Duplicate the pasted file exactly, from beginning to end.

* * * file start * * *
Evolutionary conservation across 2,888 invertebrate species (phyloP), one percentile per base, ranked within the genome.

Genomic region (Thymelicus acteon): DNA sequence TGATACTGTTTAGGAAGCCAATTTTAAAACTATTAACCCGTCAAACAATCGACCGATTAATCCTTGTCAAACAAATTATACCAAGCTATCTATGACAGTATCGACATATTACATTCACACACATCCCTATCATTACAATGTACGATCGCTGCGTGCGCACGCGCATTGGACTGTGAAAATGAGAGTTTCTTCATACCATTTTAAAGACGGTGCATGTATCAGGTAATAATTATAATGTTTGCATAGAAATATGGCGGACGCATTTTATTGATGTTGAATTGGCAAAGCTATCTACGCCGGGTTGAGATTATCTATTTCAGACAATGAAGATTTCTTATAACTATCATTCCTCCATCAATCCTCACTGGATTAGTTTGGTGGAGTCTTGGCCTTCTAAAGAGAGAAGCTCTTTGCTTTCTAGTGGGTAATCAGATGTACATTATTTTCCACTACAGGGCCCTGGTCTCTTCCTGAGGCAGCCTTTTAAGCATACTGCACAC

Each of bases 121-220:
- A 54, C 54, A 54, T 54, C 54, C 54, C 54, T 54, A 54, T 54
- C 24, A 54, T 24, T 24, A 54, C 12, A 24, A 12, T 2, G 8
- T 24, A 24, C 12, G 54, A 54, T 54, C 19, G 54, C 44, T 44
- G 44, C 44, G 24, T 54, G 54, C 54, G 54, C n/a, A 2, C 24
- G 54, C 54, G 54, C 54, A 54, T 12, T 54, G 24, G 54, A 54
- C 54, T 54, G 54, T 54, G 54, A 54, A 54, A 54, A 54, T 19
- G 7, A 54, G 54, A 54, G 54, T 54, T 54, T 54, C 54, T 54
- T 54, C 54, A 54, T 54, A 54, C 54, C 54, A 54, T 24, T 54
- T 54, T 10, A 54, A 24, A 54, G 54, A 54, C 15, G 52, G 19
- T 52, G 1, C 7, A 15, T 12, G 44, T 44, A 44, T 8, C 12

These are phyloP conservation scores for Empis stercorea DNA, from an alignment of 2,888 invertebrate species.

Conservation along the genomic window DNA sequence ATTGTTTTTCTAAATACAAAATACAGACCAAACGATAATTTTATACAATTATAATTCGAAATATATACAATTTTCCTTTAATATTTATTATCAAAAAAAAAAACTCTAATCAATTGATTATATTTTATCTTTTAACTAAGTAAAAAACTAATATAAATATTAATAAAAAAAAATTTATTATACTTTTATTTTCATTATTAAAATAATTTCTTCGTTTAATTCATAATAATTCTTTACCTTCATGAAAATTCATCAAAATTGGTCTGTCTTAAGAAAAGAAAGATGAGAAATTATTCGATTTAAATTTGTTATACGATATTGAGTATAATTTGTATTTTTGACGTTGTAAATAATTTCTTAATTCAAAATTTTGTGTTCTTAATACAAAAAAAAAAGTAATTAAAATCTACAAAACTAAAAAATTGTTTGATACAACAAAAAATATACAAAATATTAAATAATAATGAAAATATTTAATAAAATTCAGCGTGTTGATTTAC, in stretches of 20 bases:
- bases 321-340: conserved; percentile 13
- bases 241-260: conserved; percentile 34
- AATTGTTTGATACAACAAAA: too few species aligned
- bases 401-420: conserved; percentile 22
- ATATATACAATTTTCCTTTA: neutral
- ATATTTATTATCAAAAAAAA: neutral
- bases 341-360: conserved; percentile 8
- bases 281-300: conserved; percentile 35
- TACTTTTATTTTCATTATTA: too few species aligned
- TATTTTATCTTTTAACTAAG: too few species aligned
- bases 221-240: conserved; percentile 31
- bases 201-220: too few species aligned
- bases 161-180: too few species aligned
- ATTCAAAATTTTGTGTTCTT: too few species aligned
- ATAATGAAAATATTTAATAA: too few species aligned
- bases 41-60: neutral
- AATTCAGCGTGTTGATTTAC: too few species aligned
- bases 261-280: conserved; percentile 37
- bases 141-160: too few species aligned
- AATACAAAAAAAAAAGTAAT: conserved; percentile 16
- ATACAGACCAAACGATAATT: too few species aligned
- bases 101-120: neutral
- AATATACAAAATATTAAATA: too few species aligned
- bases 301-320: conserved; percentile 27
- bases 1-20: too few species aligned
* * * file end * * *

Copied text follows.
Evolutionary conservation across 2,888 invertebrate species (phyloP), one percentile per base, ranked within the genome.

Genomic region (Thymelicus acteon): DNA sequence TGATACTGTTTAGGAAGCCAATTTTAAAACTATTAACCCGTCAAACAATCGACCGATTAATCCTTGTCAAACAAATTATACCAAGCTATCTATGACAGTATCGACATATTACATTCACACACATCCCTATCATTACAATGTACGATCGCTGCGTGCGCACGCGCATTGGACTGTGAAAATGAGAGTTTCTTCATACCATTTTAAAGACGGTGCATGTATCAGGTAATAATTATAATGTTTGCATAGAAATATGGCGGACGCATTTTATTGATGTTGAATTGGCAAAGCTATCTACGCCGGGTTGAGATTATCTATTTCAGACAATGAAGATTTCTTATAACTATCATTCCTCCATCAATCCTCACTGGATTAGTTTGGTGGAGTCTTGGCCTTCTAAAGAGAGAAGCTCTTTGCTTTCTAGTGGGTAATCAGATGTACATTATTTTCCACTACAGGGCCCTGGTCTCTTCCTGAGGCAGCCTTTTAAGCATACTGCACAC

Each of bases 121-220:
- A 54, C 54, A 54, T 54, C 54, C 54, C 54, T 54, A 54, T 54
- C 24, A 54, T 24, T 24, A 54, C 12, A 24, A 12, T 2, G 8
- T 24, A 24, C 12, G 54, A 54, T 54, C 19, G 54, C 44, T 44
- G 44, C 44, G 24, T 54, G 54, C 54, G 54, C n/a, A 2, C 24
- G 54, C 54, G 54, C 54, A 54, T 12, T 54, G 24, G 54, A 54
- C 54, T 54, G 54, T 54, G 54, A 54, A 54, A 54, A 54, T 19
- G 7, A 54, G 54, A 54, G 54, T 54, T 54, T 54, C 54, T 54
- T 54, C 54, A 54, T 54, A 54, C 54, C 54, A 54, T 24, T 54
- T 54, T 10, A 54, A 24, A 54, G 54, A 54, C 15, G 52, G 19
- T 52, G 1, C 7, A 15, T 12, G 44, T 44, A 44, T 8, C 12

These are phyloP conservation scores for Empis stercorea DNA, from an alignment of 2,888 invertebrate species.

Conservation along the genomic window DNA sequence ATTGTTTTTCTAAATACAAAATACAGACCAAACGATAATTTTATACAATTATAATTCGAAATATATACAATTTTCCTTTAATATTTATTATCAAAAAAAAAAACTCTAATCAATTGATTATATTTTATCTTTTAACTAAGTAAAAAACTAATATAAATATTAATAAAAAAAAATTTATTATACTTTTATTTTCATTATTAAAATAATTTCTTCGTTTAATTCATAATAATTCTTTACCTTCATGAAAATTCATCAAAATTGGTCTGTCTTAAGAAAAGAAAGATGAGAAATTATTCGATTTAAATTTGTTATACGATATTGAGTATAATTTGTATTTTTGACGTTGTAAATAATTTCTTAATTCAAAATTTTGTGTTCTTAATACAAAAAAAAAAGTAATTAAAATCTACAAAACTAAAAAATTGTTTGATACAACAAAAAATATACAAAATATTAAATAATAATGAAAATATTTAATAAAATTCAGCGTGTTGATTTAC, in stretches of 20 bases:
- bases 321-340: conserved; percentile 13
- bases 241-260: conserved; percentile 34
- AATTGTTTGATACAACAAAA: too few species aligned
- bases 401-420: conserved; percentile 22
- ATATATACAATTTTCCTTTA: neutral
- ATATTTATTATCAAAAAAAA: neutral
- bases 341-360: conserved; percentile 8
- bases 281-300: conserved; percentile 35
- TACTTTTATTTTCATTATTA: too few species aligned
- TATTTTATCTTTTAACTAAG: too few species aligned
- bases 221-240: conserved; percentile 31
- bases 201-220: too few species aligned
- bases 161-180: too few species aligned
- ATTCAAAATTTTGTGTTCTT: too few species aligned
- ATAATGAAAATATTTAATAA: too few species aligned
- bases 41-60: neutral
- AATTCAGCGTGTTGATTTAC: too few species aligned
- bases 261-280: conserved; percentile 37
- bases 141-160: too few species aligned
- AATACAAAAAAAAAAGTAAT: conserved; percentile 16
- ATACAGACCAAACGATAATT: too few species aligned
- bases 101-120: neutral
- AATATACAAAATATTAAATA: too few species aligned
- bases 301-320: conserved; percentile 27
- bases 1-20: too few species aligned